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Up With People

  • September 3, 2001, 12:00 AM EDT
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I recently had an experience that convinced me there is something very wrong with the present status of the advertising business. I was running an ANA seminar titled "Creative Adver tising." In attendance were 15 clients from a variety of major national advertisers, with titles ranging from advertising director to brand manager.

In the course of our discussion, I asked the group to tell me the names of the agencies they were working with. The first answer was, "We work with IPG," and the second reply was, "I work with an agency that's part of Bcom3."

I was stunned. In all my years as an adman, I considered advertising to be a personal-service business, not an impersonal corporate activity. I remember, years ago, a receptionist at Levine, Huntley, Schmidt & Beaver asked my permission to allow her to answer the phone, "LHS&B." I refused, explaining that it was important to retain the personal identity of the partners.

Now I wonder whether the new emphasis on the corporate holding company may be having a negative impact on creativity. There seems to be more attention paid to the price of Omnicom stock than to the creative output of the agencies that make up the corporate whole. Consider all of the time, talent and energy that has been put into the restructuring of IPG. When top management is busy with internal meetings, reports and financial statements, there isn't much time left for developing creative energy and leadership.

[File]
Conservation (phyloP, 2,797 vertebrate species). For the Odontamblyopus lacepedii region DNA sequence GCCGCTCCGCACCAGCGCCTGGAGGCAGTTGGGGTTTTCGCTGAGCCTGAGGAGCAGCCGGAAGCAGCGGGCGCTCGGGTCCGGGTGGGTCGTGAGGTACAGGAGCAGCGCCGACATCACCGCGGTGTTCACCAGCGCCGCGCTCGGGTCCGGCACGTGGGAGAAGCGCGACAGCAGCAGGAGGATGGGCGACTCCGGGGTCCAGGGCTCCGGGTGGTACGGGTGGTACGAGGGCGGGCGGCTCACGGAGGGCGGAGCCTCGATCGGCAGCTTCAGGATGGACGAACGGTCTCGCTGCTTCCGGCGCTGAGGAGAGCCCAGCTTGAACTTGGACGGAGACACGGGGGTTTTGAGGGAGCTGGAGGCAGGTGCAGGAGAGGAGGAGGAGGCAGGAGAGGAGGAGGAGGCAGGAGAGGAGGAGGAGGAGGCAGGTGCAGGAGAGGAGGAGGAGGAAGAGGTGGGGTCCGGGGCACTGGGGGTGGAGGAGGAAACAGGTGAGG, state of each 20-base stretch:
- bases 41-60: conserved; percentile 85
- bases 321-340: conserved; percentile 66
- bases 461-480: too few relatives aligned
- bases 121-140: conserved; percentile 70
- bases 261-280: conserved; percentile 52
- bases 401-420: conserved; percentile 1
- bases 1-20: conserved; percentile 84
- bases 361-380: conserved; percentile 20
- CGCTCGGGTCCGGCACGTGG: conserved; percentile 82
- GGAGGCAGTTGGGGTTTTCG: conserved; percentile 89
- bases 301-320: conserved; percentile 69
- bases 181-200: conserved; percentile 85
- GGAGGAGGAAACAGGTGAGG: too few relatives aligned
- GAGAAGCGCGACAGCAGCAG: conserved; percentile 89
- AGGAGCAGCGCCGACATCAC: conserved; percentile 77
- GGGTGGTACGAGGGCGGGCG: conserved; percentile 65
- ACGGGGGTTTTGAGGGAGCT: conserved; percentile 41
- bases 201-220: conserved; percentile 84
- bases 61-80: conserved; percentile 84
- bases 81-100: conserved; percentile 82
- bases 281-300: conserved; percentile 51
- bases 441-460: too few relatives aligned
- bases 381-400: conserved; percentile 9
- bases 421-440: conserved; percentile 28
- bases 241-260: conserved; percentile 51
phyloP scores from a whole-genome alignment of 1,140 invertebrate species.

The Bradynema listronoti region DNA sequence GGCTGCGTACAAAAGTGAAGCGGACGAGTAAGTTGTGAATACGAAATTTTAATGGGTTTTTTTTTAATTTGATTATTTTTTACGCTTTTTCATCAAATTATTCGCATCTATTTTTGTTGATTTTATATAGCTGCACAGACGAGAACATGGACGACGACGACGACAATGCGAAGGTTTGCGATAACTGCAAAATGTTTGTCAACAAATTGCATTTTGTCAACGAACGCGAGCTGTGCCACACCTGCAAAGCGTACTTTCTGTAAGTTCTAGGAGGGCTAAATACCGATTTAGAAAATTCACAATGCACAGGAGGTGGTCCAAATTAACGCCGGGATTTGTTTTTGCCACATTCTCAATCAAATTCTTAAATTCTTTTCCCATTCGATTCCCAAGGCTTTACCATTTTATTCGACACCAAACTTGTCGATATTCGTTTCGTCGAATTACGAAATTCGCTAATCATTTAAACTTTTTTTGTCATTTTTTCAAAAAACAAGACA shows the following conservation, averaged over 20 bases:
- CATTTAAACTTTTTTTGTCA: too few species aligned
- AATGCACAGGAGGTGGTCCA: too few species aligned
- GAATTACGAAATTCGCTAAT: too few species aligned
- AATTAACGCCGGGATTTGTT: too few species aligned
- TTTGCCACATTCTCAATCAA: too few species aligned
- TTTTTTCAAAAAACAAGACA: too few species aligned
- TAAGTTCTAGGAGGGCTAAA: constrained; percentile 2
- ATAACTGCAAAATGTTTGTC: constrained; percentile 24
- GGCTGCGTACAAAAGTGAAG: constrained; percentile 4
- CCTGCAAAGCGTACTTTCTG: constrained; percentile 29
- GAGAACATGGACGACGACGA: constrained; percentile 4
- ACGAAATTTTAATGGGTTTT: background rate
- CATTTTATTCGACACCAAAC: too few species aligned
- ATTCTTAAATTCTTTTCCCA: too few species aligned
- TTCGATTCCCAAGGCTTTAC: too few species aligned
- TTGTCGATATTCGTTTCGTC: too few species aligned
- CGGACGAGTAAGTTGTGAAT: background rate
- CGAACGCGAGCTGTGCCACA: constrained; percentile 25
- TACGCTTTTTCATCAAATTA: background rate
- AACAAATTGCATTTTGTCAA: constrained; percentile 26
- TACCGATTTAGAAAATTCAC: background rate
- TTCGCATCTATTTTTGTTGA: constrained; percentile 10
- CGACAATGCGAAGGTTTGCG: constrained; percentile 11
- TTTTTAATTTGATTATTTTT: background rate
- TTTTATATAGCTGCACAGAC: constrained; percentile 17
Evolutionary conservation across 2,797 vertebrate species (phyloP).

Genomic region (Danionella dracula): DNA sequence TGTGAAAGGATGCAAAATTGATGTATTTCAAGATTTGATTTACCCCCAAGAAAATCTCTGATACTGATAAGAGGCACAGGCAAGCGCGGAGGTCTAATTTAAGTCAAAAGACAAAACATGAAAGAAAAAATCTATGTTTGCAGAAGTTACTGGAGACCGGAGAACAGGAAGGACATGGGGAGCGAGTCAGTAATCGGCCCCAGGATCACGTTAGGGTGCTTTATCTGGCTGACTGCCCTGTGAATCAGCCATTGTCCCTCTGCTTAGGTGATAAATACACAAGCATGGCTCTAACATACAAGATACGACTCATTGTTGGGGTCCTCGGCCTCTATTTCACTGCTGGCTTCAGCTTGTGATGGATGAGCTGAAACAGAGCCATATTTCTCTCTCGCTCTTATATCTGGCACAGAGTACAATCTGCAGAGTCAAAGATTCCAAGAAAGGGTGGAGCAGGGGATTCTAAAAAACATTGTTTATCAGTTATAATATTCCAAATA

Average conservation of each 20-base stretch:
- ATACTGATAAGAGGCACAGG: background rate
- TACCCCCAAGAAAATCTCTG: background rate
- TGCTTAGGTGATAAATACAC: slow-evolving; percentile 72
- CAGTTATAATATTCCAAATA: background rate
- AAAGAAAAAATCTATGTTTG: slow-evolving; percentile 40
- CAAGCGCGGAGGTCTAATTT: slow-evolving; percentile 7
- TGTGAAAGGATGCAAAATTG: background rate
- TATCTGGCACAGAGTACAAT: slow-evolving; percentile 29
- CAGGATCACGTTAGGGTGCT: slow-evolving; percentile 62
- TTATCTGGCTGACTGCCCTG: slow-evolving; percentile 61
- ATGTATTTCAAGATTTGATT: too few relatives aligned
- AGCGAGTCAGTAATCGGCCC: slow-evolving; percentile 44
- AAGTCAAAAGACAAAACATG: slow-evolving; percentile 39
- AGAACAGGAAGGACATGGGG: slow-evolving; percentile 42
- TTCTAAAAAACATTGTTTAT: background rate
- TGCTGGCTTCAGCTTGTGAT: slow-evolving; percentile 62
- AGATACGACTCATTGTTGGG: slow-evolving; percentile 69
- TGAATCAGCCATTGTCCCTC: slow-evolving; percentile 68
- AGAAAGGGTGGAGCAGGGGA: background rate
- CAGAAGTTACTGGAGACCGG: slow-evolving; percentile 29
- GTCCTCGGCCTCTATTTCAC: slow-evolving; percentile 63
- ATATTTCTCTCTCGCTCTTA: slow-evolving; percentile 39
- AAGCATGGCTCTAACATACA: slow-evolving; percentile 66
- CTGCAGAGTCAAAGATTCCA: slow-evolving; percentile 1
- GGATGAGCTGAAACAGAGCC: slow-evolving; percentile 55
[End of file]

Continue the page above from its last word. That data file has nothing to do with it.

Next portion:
The creative strength of an agency is not solely the responsibility of the copywriters, art directors and producers. Top management has the responsibility to provide the leadership and passion for great work. And this passion must be conveyed to every department of the agency: media, sales promotion, marketing and account planning.

Where is the corporate leadership that helps give an agency this kind of creative energy and per sonality? When Leo Burnett is known as Bcom3, the business has lost one of its most important attributes: the power of the individual. People like Mary Wells, Carl Ally, Bill Bernbach, Marty Puris and Jay Chiat brought excitement to the business, as well as great advertising to their clients.

It's time for the agency business to take the spotlight off the corporate holding company and bring the business back to how it started—as a personal-service industry that developed its own creative re sponses to client's problems. The great agencies were built by individuals who helped create a personality for the entire company, and that personality was reflected in the work they did for their clients. Bruce Barton would not want his agency's name changed to BBDO, and Bill Bernbach always insisted that the receptionist answer the phone with the full name of the agency rather than "Doyle Dane." (Let's face it: That reply left his name out.)

It's not too late for agencies to begin to build their personalities around the individuals who really do the work.